You're living in a fantasy world, dude, and your fabulous novel is getting my book club stamp.
This is all so boring.How about stirring something up?Remember all those great rejections. Calling editors/pubs for what they were. Showing how lame these things were, form letters et. al. Manifestoes.This blog seems so different from how I remember it a year ago. It seemed like it was going somewhere then lost all its steam. What happened?Maybe it needs to rename itself "The Literary-Dude's Gripe And Bitch Saloon". Because that's what it feels like now.
What do you think happened? I posted all my back-logged rejections and my new ones when they happen to roll in, but I'm essential out. I ask and ask and ask, but very few people ever send me their rejections, so what can I do? Except be boring and spawn gripes. But since you bring it up, why don't you, fair Anon, send me a couple of rejections to post?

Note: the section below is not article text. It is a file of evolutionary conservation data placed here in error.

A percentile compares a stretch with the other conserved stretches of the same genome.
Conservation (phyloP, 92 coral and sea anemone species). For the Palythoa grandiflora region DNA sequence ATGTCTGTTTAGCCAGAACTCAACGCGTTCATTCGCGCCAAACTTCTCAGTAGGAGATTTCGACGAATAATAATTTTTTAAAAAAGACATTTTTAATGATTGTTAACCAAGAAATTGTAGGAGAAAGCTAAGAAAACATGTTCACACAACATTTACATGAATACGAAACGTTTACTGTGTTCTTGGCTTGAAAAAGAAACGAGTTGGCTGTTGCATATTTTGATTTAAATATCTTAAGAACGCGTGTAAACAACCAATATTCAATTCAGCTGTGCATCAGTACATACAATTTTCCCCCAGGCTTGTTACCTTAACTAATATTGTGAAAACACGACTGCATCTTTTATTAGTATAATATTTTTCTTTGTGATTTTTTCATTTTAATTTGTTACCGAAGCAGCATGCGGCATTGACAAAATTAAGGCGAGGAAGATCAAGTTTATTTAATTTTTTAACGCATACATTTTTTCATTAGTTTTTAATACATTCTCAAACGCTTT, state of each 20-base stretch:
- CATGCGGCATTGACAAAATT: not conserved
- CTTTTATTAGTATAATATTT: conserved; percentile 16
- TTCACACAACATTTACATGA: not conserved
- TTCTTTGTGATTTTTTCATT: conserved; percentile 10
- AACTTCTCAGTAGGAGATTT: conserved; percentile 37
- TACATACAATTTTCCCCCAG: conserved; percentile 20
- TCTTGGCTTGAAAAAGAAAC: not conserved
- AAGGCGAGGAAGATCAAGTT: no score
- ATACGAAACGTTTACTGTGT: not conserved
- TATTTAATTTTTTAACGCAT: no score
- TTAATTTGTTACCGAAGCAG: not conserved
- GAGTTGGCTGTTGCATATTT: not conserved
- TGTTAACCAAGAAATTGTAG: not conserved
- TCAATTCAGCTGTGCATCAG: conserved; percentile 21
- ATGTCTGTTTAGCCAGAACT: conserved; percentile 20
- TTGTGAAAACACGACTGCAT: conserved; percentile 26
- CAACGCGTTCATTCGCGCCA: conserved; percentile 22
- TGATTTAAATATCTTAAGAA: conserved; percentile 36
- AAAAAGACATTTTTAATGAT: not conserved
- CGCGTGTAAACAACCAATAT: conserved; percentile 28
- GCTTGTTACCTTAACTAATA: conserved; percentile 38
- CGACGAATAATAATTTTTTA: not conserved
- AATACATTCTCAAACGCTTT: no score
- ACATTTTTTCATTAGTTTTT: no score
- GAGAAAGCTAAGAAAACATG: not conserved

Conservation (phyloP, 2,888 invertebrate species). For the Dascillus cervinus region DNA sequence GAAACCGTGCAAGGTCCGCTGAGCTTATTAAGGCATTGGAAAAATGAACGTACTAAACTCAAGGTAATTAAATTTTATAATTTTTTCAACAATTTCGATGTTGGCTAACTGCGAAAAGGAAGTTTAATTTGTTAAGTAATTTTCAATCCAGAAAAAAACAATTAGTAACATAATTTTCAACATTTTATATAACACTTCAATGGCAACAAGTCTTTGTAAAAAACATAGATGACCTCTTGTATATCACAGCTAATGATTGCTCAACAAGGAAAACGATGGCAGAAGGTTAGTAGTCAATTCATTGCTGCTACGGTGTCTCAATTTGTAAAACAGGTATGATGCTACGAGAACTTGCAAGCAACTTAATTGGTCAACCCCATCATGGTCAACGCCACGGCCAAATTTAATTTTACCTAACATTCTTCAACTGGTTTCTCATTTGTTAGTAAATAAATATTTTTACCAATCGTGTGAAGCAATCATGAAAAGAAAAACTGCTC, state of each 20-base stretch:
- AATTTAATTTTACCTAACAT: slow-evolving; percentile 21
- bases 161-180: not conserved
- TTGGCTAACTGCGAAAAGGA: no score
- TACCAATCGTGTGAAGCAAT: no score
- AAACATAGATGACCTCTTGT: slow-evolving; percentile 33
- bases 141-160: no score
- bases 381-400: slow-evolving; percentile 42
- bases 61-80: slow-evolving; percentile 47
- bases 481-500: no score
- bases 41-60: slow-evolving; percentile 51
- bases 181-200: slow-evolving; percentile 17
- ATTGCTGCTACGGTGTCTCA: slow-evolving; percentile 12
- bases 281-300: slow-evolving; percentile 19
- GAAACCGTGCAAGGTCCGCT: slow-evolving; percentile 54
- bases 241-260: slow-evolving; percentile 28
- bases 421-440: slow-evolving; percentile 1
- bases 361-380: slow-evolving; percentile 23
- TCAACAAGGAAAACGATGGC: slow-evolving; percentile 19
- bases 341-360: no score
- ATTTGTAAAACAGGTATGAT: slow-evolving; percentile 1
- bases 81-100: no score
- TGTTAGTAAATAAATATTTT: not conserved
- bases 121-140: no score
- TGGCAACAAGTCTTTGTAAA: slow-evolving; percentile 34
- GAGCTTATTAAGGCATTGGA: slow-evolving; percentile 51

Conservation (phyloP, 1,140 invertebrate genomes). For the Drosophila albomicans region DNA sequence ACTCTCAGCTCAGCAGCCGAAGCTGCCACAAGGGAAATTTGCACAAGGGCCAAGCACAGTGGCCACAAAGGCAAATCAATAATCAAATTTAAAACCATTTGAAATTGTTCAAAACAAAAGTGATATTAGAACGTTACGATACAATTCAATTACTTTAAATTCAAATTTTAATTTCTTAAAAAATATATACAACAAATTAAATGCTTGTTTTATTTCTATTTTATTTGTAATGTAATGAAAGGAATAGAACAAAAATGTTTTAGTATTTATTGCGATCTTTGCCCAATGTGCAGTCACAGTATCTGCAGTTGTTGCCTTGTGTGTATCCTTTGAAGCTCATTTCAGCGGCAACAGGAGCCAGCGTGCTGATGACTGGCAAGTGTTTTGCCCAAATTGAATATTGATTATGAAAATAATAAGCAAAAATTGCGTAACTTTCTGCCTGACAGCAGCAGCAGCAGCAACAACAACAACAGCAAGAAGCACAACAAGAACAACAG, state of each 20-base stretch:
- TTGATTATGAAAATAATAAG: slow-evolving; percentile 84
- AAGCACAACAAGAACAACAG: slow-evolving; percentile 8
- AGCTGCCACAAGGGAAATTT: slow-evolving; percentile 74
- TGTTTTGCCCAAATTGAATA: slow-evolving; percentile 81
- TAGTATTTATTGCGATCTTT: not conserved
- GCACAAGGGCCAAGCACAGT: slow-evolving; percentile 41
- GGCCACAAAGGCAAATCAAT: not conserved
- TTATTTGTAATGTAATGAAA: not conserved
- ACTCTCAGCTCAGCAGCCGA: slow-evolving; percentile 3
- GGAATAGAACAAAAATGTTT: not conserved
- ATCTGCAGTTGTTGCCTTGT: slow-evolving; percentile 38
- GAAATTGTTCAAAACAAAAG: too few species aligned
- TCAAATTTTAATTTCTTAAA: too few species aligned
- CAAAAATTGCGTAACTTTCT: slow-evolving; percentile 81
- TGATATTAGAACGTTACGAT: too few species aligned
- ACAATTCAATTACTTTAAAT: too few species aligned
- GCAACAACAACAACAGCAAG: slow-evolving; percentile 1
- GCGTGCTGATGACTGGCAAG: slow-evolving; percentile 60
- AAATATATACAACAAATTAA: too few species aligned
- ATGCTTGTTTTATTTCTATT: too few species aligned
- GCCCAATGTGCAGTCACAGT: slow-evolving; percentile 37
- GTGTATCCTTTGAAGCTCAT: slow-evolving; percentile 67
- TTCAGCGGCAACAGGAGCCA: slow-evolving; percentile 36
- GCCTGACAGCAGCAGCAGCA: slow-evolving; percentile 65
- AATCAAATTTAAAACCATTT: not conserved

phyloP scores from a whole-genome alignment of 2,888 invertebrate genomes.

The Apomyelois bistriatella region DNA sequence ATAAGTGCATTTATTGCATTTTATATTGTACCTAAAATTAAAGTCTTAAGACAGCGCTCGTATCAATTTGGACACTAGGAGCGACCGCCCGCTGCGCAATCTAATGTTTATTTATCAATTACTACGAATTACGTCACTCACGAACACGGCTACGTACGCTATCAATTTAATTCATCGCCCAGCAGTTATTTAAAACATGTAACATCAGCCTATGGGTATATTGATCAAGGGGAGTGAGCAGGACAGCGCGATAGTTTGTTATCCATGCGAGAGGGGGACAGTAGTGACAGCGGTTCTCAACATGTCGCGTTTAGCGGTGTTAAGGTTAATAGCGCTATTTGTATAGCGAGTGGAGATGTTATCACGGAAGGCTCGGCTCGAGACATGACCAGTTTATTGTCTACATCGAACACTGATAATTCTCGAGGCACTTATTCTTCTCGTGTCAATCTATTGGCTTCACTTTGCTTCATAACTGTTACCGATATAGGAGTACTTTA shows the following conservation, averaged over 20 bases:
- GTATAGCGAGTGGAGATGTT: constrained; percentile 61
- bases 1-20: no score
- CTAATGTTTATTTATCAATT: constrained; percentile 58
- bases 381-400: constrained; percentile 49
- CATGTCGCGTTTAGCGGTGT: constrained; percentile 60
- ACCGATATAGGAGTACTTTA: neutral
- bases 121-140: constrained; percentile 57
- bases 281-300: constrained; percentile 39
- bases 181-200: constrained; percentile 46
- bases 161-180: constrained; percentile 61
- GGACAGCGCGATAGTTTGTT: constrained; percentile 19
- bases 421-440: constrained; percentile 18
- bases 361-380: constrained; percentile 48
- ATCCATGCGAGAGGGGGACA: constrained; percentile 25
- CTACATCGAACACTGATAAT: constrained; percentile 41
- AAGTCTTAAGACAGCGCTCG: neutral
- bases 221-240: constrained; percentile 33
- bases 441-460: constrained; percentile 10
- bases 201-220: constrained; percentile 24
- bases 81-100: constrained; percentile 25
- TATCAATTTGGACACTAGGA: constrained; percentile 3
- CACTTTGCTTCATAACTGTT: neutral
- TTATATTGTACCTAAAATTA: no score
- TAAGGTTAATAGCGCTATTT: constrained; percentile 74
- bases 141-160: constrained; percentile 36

I too think there's a problem with LROD.About a year ago W/R started to chase real dissidents away. By dissidents, I mean people who think that there is somthing basically wrong with literary fiction today. We were characterized as attack dogs; we got taken to the woodshed for incivility (others could be as nasty as they wanted); when one of us made an appearance, comments immediately appeared, belittling what we had to say (and not addressing the content of our thoughts).I think W/R has backed off; he could see a deadly blandness setting in (which means a loss of readers; this blog, for him, has become a form of success).I think the only thing that bothers W/R about the literary scene is that he's not Inside it. Those who want to tear down the country clubhouse are threatening the building he wants to be In. Some predicament!Sorry if this sounds harsh. We all have an agenda. I just don't find yours, W/R, to be one I agree with.I've referred to you as a "he." Don't know about that. Women are typically concerned about flabby thighs.